The Common Fisheries Policy (CFP) is the European Union's instrument for the management of fisheries and aquaculture.
The first common measures in the fishing sector date from 1970, when it was agreed that, in principle, EU fishermen should have equal access to Member States' waters. However, in order to ensure that smaller vessels could continue to fish close to their home ports, a coastal band was reserved for local fishermen who have traditionally fished these areas.
Access to Ireland’s six-mile coastal zone is confined to Irish registered fishing vessels and vessels from Northern Ireland. In the six to twelve mile coastal zone, access is limited to Irish vessels and vessels of other Member States that traditionally fish in these waters going back to the period between 1953 and 1962.
Under the Common Fisheries Policy, all member States extended the limits of their fishing zones from 12 miles to 200 miles. Access to these waters largely depends on quota entitlements which were established in the mid 1980’s based on the track record of fishing vessels, when restrictions on outtake were first introduced.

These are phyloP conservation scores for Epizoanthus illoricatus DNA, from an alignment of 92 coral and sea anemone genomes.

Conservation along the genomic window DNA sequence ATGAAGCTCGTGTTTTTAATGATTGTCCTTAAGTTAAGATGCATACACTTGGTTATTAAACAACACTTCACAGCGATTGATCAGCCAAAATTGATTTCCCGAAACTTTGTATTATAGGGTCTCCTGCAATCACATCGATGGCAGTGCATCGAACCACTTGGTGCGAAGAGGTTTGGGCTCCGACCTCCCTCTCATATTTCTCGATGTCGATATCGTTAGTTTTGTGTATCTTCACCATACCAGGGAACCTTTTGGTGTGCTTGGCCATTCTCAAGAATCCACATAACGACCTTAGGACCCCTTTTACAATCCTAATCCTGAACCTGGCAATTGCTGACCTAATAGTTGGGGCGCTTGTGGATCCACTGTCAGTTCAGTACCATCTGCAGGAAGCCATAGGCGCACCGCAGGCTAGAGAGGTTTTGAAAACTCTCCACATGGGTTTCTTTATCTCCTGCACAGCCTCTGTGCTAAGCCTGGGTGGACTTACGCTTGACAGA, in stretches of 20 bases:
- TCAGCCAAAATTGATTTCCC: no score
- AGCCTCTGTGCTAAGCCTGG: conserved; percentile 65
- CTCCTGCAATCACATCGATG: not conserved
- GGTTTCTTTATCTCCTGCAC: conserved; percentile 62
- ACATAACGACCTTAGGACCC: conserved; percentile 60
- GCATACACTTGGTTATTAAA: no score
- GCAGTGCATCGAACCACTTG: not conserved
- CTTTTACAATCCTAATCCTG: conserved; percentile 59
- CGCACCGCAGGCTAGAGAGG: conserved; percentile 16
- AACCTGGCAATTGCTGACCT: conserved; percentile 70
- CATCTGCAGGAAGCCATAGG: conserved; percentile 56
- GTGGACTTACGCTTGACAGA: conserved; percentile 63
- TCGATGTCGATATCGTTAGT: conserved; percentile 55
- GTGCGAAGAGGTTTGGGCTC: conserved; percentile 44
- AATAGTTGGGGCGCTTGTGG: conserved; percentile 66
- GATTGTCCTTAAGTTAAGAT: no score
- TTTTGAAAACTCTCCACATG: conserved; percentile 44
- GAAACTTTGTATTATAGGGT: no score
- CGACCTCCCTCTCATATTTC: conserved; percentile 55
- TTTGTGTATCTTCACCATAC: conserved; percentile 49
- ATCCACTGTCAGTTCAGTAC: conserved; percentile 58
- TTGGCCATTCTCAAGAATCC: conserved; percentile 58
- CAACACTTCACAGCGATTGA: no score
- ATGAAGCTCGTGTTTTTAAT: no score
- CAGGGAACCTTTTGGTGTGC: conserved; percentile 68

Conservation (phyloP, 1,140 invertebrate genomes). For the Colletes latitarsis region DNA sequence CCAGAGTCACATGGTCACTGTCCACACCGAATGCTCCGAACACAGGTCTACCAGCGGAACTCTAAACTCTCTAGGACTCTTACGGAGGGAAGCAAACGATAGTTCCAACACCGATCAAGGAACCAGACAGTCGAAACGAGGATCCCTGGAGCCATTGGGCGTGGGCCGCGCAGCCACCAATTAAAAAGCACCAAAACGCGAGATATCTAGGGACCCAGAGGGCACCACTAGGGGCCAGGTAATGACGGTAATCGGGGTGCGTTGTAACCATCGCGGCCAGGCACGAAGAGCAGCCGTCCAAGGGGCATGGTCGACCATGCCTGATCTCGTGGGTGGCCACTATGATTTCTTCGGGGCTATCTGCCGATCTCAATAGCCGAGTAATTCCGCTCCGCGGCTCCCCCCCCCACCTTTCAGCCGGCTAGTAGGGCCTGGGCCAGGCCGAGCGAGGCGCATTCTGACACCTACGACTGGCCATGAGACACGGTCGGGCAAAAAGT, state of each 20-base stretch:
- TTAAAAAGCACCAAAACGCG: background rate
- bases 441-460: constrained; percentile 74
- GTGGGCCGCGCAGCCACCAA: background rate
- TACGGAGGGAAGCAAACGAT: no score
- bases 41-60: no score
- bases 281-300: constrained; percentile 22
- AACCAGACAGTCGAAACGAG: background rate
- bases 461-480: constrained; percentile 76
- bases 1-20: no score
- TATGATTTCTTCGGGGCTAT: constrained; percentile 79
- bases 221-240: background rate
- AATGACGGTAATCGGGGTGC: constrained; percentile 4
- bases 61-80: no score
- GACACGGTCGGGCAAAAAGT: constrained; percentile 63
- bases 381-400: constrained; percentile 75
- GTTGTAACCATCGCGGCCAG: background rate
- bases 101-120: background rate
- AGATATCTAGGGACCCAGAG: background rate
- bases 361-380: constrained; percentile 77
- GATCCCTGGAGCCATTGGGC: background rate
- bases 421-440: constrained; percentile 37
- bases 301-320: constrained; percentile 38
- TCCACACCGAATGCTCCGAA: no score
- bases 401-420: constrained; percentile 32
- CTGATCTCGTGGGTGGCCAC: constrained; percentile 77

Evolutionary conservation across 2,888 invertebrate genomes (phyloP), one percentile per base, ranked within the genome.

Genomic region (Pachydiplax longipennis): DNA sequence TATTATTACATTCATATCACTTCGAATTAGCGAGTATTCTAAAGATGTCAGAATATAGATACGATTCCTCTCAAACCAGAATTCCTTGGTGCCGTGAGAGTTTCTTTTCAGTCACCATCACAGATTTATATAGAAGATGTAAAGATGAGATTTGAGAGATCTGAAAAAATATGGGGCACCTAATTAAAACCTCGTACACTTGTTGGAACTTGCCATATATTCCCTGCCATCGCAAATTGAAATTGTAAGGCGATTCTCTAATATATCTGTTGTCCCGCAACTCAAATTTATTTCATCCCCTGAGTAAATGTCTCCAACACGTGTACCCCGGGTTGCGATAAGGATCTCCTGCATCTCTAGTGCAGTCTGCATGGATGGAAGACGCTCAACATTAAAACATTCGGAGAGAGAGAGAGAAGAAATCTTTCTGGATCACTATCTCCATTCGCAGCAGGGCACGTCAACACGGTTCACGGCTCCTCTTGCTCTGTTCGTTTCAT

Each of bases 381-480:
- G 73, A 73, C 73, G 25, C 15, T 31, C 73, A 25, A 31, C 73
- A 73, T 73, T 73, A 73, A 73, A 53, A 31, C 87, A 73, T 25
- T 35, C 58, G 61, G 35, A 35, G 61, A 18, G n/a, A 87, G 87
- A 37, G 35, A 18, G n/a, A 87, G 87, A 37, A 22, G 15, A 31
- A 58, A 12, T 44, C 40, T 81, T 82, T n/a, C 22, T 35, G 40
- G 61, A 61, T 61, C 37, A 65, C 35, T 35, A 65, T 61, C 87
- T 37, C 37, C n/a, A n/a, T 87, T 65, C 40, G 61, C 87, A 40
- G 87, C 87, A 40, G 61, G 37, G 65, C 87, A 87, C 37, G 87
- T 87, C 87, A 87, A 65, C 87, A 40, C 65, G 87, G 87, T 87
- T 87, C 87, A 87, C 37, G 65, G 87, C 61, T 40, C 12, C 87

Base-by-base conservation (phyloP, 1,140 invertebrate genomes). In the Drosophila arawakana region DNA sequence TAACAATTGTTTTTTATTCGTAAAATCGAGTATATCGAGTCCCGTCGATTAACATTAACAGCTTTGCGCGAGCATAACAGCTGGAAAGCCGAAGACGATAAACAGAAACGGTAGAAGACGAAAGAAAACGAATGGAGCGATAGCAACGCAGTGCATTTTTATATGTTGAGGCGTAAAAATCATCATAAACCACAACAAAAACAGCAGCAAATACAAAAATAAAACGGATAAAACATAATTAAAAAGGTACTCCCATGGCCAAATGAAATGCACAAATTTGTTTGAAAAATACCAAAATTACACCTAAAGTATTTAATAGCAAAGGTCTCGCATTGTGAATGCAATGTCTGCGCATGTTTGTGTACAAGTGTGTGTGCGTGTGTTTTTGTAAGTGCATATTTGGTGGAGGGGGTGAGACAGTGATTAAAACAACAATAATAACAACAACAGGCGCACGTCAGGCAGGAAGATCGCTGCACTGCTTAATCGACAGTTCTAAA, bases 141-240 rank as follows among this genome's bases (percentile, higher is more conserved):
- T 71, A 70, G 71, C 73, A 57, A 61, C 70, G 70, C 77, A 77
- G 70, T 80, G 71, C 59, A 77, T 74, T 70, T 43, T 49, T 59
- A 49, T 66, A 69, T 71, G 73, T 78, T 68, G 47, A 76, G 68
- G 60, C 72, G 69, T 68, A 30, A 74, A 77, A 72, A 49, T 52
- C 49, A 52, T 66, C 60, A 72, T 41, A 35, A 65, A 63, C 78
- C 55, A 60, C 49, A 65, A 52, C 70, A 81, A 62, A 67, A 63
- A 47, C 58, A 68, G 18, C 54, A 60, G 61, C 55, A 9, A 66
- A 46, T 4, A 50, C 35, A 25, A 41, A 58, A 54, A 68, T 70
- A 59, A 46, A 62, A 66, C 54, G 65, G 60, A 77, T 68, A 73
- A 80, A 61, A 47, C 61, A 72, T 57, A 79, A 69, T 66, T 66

There are other restrictions built in to this system such as the “new Irish box” zone. This is a large area (51,000 sq km) off the south and west coast of Ireland. The time spent in this area is capped for all fishing vessels to protect important juvenile fish. In addition, there is an overall cap on fishing effort in the Atlantic waters where Irish vessels operate.
Every December, the EU Council negotiates arrangements for managing fish stocks under the Common Fisheries policy. These negotiations set the total allowable catches (TACs) and Quotas. In 2009, this process has delivered fishing opportunities to the Irish catching sector of €202m. This figure does not take into account the added value to the Irish economy, with total seafood sales on both domestic and export markets amounting to €715m in 2008.
The Common Fisheries Policy is up for Review. The Review has commenced and a new policy framework will be in place from 2012. A discussion paper on the Review has been published by the European Commission. Minister of State Tony Killeen has appointed Dr Noel Cawley to oversee an extensive and comprehensive consultation process with fishermen and other stakeholders over the coming months. The outcome of these consultations will inform Ireland’s priorities in the Review and the Minister’s position at the negotiations.